John Glenn’s World No Longer

As an adolescent in the late 1930s, John Glenn sat transfixed in a high school civics classroom. His teacher, Hartford Steele, educated the sons and daughters of New Concord, Ohio on the virtues of democracy, the basic structure and operation of the American system of representative government, and the duties of citizenship. It would change the course of his live forever.

But the world has become starkly different since those days.

Partisan competition makes leading in a democracy difficult – diverse political constituencies often want policies that pursue competing values (e.g. equality of outcome versus equality of opportunity). This poses vexing challenges for many newly elected and or appointed leaders.

Can formal education grow civically-oriented leaders like Senator Glenn? And if so, can professional development and training later prepare them for today’s highly divided political environment?

As dean of John Glenn College of Public Affairs at The Ohio State University, our college exists to inspire and develop the next generation of public and nonprofit leaders who can handle complex issues and make change a reality in civic life. We believe that these issues are solvable, but require examination of what makes democracies successful – from the systems and structures to the individual leaders and their qualities or behaviors.

In the winter of 2019, the John Glenn College conducted a series of focus groups with local elected officials and civil servants about their need for leadership training to prepare for service in democratic institutions – city councils, county commissions, the state legislature, publicly accountable police departments and government agencies.

The focus group participants uniformly reported a need for leadership development in a partisan context.  One respondent highlighted the pressure of serving in a highly divided time: “It’s a strange feeling after getting elected.  You realize that half of your constituents don’t like you because of your party affiliation.”

This insight aligns with national findings where a November 2018 Pew survey found that 44 percent of Americans expect relations between Republicans and Democrats in Washington will get worse in the coming year. This is up from only 28 percent in November 2010.[1]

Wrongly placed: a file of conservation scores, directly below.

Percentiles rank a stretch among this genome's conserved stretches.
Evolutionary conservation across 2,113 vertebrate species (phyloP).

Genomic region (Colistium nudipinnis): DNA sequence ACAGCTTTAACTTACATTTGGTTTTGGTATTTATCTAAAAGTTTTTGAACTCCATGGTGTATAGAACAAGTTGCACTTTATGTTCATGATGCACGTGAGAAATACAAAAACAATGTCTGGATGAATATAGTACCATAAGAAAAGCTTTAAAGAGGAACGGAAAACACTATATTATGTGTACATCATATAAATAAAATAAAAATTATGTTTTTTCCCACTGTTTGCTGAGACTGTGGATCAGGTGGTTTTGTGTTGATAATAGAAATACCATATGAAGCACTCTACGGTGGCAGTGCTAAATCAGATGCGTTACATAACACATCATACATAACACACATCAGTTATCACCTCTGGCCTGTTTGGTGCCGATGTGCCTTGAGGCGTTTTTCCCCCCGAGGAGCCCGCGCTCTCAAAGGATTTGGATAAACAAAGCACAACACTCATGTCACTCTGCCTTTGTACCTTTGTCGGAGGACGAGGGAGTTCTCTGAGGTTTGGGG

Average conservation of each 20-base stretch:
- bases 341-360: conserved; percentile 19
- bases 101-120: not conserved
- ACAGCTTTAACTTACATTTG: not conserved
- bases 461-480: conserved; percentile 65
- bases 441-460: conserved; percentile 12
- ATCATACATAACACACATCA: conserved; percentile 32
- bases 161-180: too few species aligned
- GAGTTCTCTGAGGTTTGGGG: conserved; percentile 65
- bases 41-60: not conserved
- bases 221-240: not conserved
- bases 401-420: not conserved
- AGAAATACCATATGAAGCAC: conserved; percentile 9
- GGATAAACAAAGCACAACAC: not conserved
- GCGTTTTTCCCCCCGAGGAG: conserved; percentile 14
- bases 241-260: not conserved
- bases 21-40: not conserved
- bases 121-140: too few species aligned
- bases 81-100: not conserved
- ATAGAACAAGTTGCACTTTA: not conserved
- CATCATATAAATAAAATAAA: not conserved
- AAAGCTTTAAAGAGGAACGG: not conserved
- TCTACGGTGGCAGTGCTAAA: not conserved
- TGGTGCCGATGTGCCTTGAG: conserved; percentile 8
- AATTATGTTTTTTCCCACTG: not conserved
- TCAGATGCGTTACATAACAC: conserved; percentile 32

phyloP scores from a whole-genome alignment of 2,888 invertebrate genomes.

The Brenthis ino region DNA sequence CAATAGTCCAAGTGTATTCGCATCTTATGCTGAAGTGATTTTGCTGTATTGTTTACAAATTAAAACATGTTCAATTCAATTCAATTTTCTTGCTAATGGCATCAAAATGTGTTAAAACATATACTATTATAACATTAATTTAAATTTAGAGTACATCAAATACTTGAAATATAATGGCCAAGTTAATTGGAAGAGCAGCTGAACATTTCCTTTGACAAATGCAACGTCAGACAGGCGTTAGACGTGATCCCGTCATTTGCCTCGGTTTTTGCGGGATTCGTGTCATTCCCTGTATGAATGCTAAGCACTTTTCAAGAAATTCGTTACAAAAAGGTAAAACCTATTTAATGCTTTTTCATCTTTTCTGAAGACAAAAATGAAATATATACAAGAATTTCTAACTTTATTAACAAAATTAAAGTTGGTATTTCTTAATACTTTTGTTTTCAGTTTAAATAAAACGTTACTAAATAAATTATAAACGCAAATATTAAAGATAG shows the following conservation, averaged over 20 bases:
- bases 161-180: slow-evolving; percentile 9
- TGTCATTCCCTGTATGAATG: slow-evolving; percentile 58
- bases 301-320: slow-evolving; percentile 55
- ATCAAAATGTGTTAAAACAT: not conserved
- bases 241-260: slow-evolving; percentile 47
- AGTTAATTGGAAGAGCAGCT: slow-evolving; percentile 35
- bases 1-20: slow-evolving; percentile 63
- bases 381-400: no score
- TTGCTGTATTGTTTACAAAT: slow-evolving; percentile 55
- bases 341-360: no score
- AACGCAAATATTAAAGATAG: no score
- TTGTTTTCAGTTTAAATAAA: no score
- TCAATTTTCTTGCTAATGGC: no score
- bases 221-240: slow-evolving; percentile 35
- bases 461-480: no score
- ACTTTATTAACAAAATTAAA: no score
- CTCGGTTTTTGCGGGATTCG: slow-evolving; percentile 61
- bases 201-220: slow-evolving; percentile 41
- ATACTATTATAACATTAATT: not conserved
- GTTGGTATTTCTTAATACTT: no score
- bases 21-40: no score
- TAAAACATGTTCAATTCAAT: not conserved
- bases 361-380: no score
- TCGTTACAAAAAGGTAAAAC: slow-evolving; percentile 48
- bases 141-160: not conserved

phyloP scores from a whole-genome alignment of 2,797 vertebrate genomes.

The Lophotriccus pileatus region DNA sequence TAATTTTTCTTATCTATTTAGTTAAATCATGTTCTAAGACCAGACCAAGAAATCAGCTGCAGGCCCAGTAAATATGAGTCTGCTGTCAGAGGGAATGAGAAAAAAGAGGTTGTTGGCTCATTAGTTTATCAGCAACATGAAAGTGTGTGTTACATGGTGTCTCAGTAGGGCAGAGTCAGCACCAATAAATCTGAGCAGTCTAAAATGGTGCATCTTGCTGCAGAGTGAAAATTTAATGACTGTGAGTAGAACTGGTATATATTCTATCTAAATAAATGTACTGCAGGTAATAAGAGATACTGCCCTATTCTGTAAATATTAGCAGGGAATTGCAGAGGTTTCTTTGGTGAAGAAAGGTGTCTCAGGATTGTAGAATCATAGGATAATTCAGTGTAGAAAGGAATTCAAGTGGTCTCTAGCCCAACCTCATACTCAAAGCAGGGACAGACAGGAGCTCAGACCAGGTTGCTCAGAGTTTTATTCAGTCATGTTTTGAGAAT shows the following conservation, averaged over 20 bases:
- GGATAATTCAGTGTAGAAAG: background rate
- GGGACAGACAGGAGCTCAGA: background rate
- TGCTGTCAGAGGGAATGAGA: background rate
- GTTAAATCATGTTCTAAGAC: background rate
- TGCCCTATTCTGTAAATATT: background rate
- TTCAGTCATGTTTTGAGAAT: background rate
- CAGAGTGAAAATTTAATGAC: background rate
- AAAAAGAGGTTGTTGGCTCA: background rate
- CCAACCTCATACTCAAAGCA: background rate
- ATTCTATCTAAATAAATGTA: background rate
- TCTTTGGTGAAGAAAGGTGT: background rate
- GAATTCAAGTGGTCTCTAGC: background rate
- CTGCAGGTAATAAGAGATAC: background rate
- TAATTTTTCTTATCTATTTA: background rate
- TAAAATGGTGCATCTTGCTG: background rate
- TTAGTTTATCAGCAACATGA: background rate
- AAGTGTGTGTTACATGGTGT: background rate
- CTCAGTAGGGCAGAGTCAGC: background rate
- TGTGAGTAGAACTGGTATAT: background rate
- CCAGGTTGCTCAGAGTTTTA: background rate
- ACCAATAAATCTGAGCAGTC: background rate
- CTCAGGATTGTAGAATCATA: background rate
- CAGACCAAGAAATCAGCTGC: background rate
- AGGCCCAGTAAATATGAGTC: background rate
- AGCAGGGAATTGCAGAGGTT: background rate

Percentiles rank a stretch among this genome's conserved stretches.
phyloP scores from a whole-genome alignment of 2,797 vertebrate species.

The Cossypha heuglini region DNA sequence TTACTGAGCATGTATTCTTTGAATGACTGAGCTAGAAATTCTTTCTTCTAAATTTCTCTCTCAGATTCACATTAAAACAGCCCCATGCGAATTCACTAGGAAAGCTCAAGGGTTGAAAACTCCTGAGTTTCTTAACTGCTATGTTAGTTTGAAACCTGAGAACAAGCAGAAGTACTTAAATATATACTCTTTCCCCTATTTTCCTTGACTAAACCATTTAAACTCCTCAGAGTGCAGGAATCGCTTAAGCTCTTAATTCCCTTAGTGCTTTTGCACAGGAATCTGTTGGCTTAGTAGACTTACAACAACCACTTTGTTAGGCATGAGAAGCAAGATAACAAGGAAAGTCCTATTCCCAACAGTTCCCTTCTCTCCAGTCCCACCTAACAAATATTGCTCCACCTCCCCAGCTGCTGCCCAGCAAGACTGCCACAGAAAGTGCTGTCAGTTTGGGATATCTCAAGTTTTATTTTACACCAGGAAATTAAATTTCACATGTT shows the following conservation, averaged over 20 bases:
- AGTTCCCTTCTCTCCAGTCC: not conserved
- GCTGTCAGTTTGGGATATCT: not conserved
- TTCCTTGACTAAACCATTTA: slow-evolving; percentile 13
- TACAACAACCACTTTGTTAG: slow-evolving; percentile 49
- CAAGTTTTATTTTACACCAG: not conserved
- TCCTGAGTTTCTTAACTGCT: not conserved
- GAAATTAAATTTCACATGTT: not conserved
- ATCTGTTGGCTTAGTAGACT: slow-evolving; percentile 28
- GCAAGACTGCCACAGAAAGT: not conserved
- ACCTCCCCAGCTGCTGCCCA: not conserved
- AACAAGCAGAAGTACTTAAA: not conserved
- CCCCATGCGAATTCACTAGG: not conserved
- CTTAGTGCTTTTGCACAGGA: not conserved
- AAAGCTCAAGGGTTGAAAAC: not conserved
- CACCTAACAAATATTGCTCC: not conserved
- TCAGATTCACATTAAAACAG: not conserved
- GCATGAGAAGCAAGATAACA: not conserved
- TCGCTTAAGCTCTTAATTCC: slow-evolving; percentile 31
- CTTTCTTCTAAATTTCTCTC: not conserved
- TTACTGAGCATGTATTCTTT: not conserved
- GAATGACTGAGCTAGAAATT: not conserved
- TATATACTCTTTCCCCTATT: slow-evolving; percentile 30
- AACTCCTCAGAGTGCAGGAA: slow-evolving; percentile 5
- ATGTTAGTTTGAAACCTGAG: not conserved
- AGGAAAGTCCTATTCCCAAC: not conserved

Another focus group respondent articulated the burden of public leadership by feeling the pressure to serve all those in their community, regardless of their political affiliation: “Balancing what I want to accomplish with what we can realistically do is a challenge. I think I know what we need to do, but it’s impossible to satisfy everyone.”

In 2018 the Volcker Alliance, a nonprofit devoted to advancing effective management in government, conducted an extensive survey of public servants across levels of government in the United States and found similar results. More than half of all respondents across levels of government (and 72 percent of state respondents) indicated that they needed professional development for leading in a democratic context.[2]

One focus group respondent revealed “After four years [in elected office], I feel like I am finally beginning to know what’s going on, but I have so much more to learn. People think they know democracy. I don’t know democracy!”

The requirement to invest in training and preparation for today’s public leaders appears clear. Senator Glenn’s experience as a student of civics convinced him – one of the few people to serve in combat, navigate the stars, and represent his constituents – that the need to invest in public leadership was as important now as it was when he signed up to serve the cause of liberty almost a century ago. He was an inspirational leader for many. But we need to find those with his leadership abilities and help them navigate in a highly divided world. And that is no easy task.



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Here at Lead Read Today, we endeavor to take an objective (rational, scientific) approach to analyzing leaders and leadership. All opinion pieces will be reviewed for appropriateness, and the opinions shared are solely of the author and not representative of The Ohio State University or any of its affiliates.